When we designed IF YOU LOVE THEM LEAVE THEM LISTS!, we focused on breaking this great info-organization task into manageable bites that could be addressed one section at a time. Even within each section, you can take it one step at a time – fill in the most important parts first and come back later to add more detail.
There is no right or wrong way to put your information together, as long as it is clear enough for those who will use it to get what they need.
We have been asked a few times why we chose to stick with paper rather than going electronic. We spoke with a few companies that handle document protection, and they all voiced the same sentiment – “When I die, my spouse’s first thought will not be my computer. They will look for paper.” (Note that, upon request, PDF versions of the paper forms will be available for a nominal fee.) Keep in mind that whatever is kept on a computer, in the cloud, or on a website is not as safe an an unhackable paper document, though that too should be kept in a safe place.
While some people will write in the book directly (thereby keeping everything neatly in one place), others will want to do it differently. How you do it is far less important than that you do it.
My personal approach is to take each section and focus on just one part at a time. I need to go through this process myself so I have begun with the People section and am focused on making sure that I list anyone that my representatives (my kids in my case) could need to speak with, from my bank manager to the person who will help them clear out the house when I am gone. If I become ill, I will need them to be able to contact my doctor(s) and they will need a copy of my medical history (I didn’t always live in Montreal where the records are now online).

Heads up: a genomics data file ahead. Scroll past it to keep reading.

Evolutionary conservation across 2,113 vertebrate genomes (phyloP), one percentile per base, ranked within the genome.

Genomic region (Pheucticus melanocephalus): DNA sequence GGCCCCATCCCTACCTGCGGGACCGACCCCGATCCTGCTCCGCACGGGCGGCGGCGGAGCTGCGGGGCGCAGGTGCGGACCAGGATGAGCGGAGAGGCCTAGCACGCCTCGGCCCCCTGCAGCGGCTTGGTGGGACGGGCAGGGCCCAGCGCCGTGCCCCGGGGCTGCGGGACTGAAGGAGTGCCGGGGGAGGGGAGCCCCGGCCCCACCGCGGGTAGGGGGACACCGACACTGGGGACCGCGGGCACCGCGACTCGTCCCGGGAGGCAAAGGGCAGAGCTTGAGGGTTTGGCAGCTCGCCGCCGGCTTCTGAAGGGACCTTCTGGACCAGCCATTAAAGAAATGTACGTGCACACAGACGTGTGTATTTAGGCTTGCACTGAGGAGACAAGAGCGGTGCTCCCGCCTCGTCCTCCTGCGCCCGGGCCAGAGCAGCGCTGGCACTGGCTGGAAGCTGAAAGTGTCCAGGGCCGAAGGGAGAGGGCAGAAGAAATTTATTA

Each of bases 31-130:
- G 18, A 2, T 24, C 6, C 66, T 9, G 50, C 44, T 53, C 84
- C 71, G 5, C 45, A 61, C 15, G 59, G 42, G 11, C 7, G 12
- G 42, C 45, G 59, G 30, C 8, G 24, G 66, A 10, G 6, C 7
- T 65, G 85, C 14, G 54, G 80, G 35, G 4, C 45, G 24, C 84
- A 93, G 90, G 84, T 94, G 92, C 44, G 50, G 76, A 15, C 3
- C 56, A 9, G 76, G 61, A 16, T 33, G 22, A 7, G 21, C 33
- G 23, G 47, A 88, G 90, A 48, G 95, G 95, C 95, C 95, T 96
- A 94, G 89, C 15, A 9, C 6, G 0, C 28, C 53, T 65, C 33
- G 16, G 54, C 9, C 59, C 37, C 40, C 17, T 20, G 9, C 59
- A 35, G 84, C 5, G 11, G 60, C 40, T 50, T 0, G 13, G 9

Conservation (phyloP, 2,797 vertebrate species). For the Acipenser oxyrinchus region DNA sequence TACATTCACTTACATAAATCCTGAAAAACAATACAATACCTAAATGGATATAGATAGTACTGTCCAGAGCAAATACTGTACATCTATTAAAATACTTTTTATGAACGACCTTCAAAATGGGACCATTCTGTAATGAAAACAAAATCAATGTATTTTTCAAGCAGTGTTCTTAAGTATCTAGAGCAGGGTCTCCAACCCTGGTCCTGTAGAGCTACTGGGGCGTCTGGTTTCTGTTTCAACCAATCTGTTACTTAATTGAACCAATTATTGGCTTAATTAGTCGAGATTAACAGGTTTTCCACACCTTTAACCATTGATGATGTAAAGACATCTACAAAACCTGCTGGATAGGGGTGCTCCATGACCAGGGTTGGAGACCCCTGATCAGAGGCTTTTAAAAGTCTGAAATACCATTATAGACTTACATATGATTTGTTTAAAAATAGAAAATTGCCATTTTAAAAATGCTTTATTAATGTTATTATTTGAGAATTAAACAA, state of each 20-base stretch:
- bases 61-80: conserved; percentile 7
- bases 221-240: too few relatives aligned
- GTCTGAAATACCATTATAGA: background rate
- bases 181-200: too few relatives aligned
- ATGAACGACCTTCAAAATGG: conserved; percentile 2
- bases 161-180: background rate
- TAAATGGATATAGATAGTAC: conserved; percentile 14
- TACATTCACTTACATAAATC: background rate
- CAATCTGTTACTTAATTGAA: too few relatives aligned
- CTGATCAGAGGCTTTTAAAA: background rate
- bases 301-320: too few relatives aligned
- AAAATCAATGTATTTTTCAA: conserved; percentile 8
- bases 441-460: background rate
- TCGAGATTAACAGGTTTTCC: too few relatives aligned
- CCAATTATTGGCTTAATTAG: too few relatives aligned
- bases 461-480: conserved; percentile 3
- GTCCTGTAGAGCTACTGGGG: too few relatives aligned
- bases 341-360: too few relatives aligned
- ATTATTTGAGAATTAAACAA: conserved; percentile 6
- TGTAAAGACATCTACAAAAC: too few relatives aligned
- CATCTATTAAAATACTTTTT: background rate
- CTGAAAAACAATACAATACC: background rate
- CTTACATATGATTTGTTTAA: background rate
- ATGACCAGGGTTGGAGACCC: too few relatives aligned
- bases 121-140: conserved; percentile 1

My second section to tackle will be the digital footprint. Because my life touches several different domains, my representatives will need access to my computers and other devices. And they will need to know what I want to do with the data on them. When you are tackling this section, you may want to tackle the filing system on your computer as well – not all of us have well-ordered files for our various endeavours and records. There will be some that they can delete without a second thought, but there will be others that will need to be consulted (online bank and investment statements, utilities, photographs).
You might also want to consider making it a family project. Involving family members in the process can facilitate the important family discussions that need to take place while you are still able to have them. Knowing that the necessary information is in place also provides peace of mind – things will be much easier for those who care for you while you are alive and equally once you have left them behind. And don’t forget to let them know what to do with your “stuff”.